Fasting looks like an enemy to life, but the opposite is true. We live abundantly only if we know how to fast—which is to say, only if we are disciplined to wait until the feast is ready. Lent trains us to be a people of patience and restraint, a people who rejoices in a God who has time and gives us time and makes us wait for the treasures He gives. Lent trains us to follow the Master who kept the fast.
Read the rest.
Thursday, March 19, 2009
- today's playdate with my friend Jamie and her kiddos
- yesterday's playdate with several fun moms
- a spontaneous lunch visit with a dear friend on Tuesday
- the fact that Steve only works late once a month
- a chance to catch up with my brother tonight
- lots of birthday wishes
- surprise packages in the mail
- birthday cake
- vacuum cleaners
- long walks
- grace greater than all my sin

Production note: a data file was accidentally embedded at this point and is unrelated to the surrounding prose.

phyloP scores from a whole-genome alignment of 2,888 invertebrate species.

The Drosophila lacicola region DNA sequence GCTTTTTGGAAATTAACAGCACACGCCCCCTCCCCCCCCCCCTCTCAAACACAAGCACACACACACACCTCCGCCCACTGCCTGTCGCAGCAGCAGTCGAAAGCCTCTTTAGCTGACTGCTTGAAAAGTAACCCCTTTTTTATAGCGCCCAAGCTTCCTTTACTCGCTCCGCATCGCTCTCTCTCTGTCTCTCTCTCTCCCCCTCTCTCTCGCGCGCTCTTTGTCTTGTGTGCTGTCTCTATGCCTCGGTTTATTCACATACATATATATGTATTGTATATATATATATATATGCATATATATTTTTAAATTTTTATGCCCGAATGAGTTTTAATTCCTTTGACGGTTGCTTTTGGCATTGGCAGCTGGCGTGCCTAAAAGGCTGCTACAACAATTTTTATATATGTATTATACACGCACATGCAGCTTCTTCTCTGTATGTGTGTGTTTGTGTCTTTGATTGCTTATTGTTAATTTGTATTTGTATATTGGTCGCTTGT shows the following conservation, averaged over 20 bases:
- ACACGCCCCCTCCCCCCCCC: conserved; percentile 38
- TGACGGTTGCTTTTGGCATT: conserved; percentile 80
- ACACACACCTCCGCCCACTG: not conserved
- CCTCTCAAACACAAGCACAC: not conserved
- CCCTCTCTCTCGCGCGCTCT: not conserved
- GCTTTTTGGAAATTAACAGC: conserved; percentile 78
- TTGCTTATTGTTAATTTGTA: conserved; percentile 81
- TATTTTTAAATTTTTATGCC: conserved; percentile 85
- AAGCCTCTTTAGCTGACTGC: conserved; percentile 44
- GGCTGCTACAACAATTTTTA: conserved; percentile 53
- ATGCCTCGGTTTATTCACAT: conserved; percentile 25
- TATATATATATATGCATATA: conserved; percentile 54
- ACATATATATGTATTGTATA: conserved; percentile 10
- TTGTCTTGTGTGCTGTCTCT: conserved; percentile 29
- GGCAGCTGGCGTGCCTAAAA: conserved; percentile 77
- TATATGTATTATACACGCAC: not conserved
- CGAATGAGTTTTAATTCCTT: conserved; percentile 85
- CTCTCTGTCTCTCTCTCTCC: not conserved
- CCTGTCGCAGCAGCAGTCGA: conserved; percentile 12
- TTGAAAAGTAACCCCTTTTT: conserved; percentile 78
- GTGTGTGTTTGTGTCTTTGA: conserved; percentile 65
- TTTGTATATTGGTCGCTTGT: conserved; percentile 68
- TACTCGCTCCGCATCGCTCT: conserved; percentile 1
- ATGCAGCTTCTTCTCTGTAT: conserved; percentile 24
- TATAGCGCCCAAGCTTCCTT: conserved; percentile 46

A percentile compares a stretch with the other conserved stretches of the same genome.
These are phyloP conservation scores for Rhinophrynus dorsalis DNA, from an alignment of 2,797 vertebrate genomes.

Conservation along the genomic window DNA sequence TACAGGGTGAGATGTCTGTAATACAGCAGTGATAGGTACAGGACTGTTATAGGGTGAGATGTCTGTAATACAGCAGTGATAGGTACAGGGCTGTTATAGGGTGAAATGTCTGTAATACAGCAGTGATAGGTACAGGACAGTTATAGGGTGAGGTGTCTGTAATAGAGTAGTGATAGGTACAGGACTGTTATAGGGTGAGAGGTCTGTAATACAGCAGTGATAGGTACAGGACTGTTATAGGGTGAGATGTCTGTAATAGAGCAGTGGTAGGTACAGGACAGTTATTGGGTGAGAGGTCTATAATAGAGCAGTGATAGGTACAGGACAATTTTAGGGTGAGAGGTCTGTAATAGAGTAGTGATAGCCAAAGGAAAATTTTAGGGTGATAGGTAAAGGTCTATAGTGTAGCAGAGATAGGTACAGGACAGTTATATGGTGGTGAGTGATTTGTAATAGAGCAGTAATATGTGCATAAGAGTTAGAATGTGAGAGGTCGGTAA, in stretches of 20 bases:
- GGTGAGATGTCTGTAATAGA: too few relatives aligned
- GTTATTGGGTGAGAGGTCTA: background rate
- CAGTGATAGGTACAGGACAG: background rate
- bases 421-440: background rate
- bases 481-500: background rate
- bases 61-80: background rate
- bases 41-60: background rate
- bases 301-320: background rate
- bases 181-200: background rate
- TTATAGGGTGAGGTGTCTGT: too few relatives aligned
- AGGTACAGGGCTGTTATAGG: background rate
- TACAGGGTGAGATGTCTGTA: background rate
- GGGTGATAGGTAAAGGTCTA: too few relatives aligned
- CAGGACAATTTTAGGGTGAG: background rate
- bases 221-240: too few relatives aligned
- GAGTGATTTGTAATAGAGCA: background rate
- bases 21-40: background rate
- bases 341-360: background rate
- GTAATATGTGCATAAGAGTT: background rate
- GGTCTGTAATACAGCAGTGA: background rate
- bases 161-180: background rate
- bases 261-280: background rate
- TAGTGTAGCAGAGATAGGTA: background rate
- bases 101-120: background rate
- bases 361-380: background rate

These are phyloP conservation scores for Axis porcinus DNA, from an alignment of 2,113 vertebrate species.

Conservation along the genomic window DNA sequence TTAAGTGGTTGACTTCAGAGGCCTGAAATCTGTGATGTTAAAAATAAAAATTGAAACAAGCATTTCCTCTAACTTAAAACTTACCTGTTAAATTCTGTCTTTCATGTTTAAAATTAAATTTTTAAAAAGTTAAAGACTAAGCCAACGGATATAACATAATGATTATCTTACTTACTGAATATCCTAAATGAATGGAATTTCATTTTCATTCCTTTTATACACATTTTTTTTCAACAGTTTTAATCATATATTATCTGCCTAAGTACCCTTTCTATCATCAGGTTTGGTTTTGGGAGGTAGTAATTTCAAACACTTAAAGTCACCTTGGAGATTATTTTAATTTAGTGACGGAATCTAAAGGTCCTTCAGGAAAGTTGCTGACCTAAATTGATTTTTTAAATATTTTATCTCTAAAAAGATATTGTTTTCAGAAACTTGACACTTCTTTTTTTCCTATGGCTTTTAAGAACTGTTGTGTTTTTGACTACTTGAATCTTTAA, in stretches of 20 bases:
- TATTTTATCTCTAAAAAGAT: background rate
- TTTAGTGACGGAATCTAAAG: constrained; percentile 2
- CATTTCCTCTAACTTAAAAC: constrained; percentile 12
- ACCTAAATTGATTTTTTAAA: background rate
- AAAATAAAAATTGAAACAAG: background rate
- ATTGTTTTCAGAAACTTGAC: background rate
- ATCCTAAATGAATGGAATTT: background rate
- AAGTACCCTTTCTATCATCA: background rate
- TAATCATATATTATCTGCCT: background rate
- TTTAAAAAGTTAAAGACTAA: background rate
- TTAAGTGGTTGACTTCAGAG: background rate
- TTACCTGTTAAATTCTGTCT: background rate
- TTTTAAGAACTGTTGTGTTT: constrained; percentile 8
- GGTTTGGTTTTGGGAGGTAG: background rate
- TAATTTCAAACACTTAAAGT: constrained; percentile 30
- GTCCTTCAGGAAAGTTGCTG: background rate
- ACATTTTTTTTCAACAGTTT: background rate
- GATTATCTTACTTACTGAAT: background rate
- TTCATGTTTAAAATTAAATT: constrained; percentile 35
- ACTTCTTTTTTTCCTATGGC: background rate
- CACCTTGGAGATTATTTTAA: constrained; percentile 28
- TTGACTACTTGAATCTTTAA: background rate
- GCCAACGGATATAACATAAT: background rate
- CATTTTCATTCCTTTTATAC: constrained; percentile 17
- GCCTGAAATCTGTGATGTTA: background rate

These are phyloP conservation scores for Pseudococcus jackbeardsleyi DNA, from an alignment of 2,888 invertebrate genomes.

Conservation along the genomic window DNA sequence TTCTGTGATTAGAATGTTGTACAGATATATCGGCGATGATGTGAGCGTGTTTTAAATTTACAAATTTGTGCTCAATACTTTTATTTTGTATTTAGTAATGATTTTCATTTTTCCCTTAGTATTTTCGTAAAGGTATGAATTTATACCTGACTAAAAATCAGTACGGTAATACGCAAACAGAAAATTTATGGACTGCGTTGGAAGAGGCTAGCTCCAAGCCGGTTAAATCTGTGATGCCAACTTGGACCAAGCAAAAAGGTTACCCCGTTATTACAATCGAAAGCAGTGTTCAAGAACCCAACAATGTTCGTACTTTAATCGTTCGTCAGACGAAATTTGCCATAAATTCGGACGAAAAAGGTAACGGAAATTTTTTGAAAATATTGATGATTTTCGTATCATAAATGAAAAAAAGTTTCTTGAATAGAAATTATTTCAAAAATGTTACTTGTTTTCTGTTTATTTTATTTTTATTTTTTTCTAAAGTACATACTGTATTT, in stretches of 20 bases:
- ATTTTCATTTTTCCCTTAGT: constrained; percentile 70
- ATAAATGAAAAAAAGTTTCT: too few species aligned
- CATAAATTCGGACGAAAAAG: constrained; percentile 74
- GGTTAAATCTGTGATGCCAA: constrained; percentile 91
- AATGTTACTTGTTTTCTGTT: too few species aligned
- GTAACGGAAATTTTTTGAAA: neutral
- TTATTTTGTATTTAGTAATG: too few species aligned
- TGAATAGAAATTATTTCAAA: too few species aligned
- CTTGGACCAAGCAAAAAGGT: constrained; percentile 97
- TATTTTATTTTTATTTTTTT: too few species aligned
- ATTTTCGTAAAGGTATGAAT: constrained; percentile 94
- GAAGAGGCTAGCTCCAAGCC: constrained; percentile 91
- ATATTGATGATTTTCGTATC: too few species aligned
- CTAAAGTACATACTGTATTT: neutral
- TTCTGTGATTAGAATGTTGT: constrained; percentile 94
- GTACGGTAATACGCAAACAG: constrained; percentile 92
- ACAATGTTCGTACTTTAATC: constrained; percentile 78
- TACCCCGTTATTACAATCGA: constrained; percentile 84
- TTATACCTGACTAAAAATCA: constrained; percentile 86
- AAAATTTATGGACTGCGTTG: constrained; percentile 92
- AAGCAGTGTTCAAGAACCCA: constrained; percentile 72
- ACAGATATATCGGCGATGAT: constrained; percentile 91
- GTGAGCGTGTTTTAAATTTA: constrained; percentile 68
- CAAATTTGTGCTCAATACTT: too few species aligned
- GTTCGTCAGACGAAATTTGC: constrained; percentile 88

Wednesday, March 18, 2009
In preparation for my birthday, I went back and read last year's blog posts about birthday expectations and learning important lessons. Yet it seems that perhaps I didn't learn those lessons very thoroughly; a year later, here I am wrestling with some of the same warped thinking. This year it's less about who remembered or forgot; I received a surprising number of perfectly-timed snail-mail cards, and my inbox was flooded with Facebook wall post notifications all day (thanks, all!). But there remains in my heart a foolish belief that I deserve all kinds of things today, just by virtue of being born.